Impetus (BLOW OUT PRICE!)

"Impetus is the debut offering from Austrian melodic metal band Ecliptica. The band plays a fairly straightforward melodic metal that incorporates elements of both progressive and power metal. Imagine Axel Rudi Pell with traces of Edguy, Sonata Arctica, and perhaps Ayreon (lyrics weren't provided, but this feels like a rock opera or at least a concept album at times) and you'll get a basic idea of Ecliptica's sound.

It's a little surprising to find an album like this on the Frontiers label. Frontiers is no stranger to melodic metal, of course, but their releases tend to be of much higher profile and much higher quality. The musicianship on Impetus is high caliber, approaching progressive metal technicality at times, and there are some great melodies, but the songwriting is a bit uneven. When the band is doing a full-on rocker, it's easy to get into the music and melodies; likewise with their more melodic, sing-along power metal tracks (see "Carry On" and "Land of Silence"). The rock opera type songs ("Turn Away" in particular) just seem a bit too melodramatic, and are marred by some less than stellar vocal performances.

Making use of both male and female vocalists is a shrewd move, and one that would pay off if the vocalists in question further develop their talents. Elisabeth Fangmeyer and Thomas Tiebur have decent enough voices, but they both have a definite accent and seem to lack the kind of power that could really draw listeners into the music. It sounds like the vocals are buried in the mix as well. This would be a drawback for any release, but on an album like Impetus where Fangmeyer and Tiebur often appear to be playing characters in a rock opera, their weakness is a major distraction from the otherwise impressive music.

Impetus is a perfectly solid but not particularly remarkable offering from a band that definitely shows potential. Future releases from Ecliptica bear watching, but Impetus is unlikely to satisfy most fans of Frontiers' melodic metal roster." - Hardrock Haven

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    $12.00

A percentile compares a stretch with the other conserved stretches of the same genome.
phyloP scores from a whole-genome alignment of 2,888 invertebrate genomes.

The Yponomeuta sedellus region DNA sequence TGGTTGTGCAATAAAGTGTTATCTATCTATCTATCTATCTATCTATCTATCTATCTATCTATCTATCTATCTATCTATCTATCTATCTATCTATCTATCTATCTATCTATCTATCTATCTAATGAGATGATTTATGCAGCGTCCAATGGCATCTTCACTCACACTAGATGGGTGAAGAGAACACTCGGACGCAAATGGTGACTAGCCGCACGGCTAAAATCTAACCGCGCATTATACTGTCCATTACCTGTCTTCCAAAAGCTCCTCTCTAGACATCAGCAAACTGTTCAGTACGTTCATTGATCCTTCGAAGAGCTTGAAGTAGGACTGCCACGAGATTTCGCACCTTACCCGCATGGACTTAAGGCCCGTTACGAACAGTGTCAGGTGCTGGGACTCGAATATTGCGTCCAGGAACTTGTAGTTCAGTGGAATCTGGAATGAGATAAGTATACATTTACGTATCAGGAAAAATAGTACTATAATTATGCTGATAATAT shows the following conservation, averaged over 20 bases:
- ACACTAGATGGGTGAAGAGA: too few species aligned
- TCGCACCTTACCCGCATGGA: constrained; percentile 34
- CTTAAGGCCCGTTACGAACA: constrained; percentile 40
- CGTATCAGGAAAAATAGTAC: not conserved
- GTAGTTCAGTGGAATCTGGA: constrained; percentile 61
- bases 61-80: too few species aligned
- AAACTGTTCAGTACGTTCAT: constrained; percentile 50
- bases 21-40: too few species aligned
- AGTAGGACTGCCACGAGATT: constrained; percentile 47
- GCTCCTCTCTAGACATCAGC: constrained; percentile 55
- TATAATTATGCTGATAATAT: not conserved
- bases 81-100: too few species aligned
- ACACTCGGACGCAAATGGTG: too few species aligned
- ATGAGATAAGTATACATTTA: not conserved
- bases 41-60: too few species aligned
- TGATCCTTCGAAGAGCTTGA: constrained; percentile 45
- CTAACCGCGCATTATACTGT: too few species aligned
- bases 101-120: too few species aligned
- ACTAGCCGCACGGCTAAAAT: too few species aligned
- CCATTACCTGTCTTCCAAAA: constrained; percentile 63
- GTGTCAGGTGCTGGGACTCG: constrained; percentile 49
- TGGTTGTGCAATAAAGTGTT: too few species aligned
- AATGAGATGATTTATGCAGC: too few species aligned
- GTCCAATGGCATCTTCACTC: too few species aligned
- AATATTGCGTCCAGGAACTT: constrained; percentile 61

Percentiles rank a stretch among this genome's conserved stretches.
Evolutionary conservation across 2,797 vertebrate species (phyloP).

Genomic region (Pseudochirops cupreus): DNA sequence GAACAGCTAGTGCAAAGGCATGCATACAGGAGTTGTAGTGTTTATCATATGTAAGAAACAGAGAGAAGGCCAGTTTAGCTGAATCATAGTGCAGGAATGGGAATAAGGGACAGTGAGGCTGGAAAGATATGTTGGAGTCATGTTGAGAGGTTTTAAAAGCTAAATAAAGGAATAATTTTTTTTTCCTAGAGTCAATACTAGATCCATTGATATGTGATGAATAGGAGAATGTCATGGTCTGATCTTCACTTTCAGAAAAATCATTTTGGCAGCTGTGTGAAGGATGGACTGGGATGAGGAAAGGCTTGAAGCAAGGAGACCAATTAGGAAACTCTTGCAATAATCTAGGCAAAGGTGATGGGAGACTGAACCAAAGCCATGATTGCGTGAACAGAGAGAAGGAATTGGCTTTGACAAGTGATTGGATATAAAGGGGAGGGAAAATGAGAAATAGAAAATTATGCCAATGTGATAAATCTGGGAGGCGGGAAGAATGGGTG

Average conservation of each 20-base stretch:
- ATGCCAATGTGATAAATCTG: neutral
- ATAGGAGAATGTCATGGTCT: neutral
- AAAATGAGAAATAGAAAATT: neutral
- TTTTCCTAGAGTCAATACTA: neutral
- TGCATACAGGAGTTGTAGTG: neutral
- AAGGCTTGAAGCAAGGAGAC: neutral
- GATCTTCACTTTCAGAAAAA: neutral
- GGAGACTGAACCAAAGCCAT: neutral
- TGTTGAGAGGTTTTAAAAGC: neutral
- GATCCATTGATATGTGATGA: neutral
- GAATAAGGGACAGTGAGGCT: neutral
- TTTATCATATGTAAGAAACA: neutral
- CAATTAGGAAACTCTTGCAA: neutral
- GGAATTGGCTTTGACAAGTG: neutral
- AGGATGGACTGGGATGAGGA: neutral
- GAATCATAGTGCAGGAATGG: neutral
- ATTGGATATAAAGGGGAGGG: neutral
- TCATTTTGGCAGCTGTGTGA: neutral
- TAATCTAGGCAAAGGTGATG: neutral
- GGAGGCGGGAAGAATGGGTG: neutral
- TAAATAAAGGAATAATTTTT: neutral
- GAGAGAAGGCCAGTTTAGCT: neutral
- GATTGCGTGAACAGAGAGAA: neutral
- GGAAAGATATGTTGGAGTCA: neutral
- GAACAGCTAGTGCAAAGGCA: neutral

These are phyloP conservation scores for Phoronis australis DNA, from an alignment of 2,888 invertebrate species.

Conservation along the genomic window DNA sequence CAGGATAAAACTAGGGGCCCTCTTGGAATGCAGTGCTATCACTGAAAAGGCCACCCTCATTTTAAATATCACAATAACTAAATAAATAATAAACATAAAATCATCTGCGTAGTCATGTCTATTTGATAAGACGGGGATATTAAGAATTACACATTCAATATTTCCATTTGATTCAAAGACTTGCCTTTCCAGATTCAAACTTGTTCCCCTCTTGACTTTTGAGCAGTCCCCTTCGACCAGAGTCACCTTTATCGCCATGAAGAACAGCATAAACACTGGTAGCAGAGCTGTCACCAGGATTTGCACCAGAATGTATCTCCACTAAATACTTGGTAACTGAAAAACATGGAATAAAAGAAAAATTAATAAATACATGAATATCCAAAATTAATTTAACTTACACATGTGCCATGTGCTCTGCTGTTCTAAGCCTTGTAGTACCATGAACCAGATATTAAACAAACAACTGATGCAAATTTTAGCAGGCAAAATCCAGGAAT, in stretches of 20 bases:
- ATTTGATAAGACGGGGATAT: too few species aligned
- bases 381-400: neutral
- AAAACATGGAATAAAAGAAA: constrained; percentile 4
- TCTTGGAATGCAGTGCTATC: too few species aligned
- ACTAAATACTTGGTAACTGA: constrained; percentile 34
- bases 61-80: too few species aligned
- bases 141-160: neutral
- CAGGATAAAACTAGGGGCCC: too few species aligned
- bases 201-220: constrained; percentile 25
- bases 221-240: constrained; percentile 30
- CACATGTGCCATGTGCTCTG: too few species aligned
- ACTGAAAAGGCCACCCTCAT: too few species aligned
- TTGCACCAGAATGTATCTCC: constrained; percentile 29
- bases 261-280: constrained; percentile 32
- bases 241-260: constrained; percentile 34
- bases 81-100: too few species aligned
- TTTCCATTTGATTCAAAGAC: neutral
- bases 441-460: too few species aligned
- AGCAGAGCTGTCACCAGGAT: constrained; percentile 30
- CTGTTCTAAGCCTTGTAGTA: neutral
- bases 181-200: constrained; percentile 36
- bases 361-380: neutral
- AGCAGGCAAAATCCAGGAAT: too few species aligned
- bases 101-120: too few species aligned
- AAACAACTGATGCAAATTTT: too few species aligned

• Epic, bombastic, crazy over the top, power metal from Italay a la Rhapsody Of Fire."Somewhere in Italy there lies a well. In that well, there exists a special water that most Italian musicians drink from to obtain the gifts that few possess in the music world. After hearing Luca Turilli’s Rhapsody reach the sky with “Ascending to Infinity,” I thought it was nearly unattainable for any band to come close to it ever, let alone within months after its release. In fact, I thought the only band with a shot to match it would be Rhapsody of Fire....until now. Suddenly up from the fires of Hades...er, the former Olympic city of Turin, rumbles Sound Storm with its sophomore effort, “Immortalia.” Rather than presenting its form of symphonic power as “Rhapsody straight up,” Sound Storm serves it up as “Rhapsody and Wuthering Heights with a twist of jalapeƱo.” With its own modus operandi, Sound Storm expands the sound by adding a touch of extreme, which to me spells pure excitement.Like Parmigianino painting a beautiful landscape in the 1500's, Sound Storm paints its own masterpiece with each band member adding broad strokes to the soundscape of "Immortalia." Melody upon melody, the album is relentless in its ability to wrangle the imagination of the listener. The mesh of masterful guitar work from Valerio Sbriglione and the perfect atmosphere cast by keyboardist Alessandro Muscio, amid the thundering rapid fire drumming of Federico Brignolo and bass work of Massimiliano Flak, set up the devastating vocals of Phillippe D’Orange (a/k/a Filippo Arancio). The huge standout is the band’s use of harsh vocals a la Sbriglione, which accent D’Orange’s soaring “Fabo Lione meets Nils Patrik Johansson” range in a way that surpasses the male/female “beauty and beast” style.With Sound Storm’s unique approach, there is something for everyone within this 58 minute opus. Here the band covers an element sorely missing on many European power metal releases - a nod to the extreme. After witnessing Fabio Lione screeching near black metal on Rhapsody of Fire’s dazzling “Reign of Terror,” it hit me that symphonic power acts could add this little touch and change the very complexion of an album. It certainly doesn’t need to be overpowering or draw any attention away from the pageantry. On “Immortalia,” Sound Storm employs this tool as a secret weapon on songs like “Call Me Devil,” “The Curse of the Moon,” and “Faraway,” the latter of which is one of the finest on the album. It took some time to pick the winner when every song shines, but the rapid fire riff reminiscent of Rock N Rolf on “Wrath of the Storm” completely satisfied an undying hunger for speed.One of the things I really appreciate about this album is meticulous attention to the smallest of details. Sure, it’s easy to get caught up in the sweeping majestic symphony of the album, but there are tons of little sounds, time changes, and little inflections that come out from nowhere to grasp the listener. Few albums gave me so much enjoyment from start to finish because of this. Right then, you want examples: how about the stunning duet of D’Orange and guest vocalist Ilaria Lucille on both “Blood of Maiden” and “Call Me Devil” with Sbriglione’s evil grunts circling them both like a serpent. Or perhaps the “modern day Beethoven” composition in the middle of “The Curse of the Moon,” or the little psychotic guitar whips on the main verses of “Promises.” Add to those the beautiful piano interlude at the start of “Faraway,” and the heavily Middle Eastern influenced “Seven Veils.”“Immortalia” quite simply puts the band’s debut “Twilight Opera” to shame. The song writing and compositions are truly remarkable. There is no doubt “Immortalia” will top my list for 2012, as it has already crept into the same company as some of my all time favorite releases...just like that.Highs: Some of the most breathtaking compositions in symphonic power metal.Lows: Fans who desire less orchestration will find this gaudy.Bottom line: Sound Storm's sophomore effort is undoubtedly "Immortalia."" - Metal Underground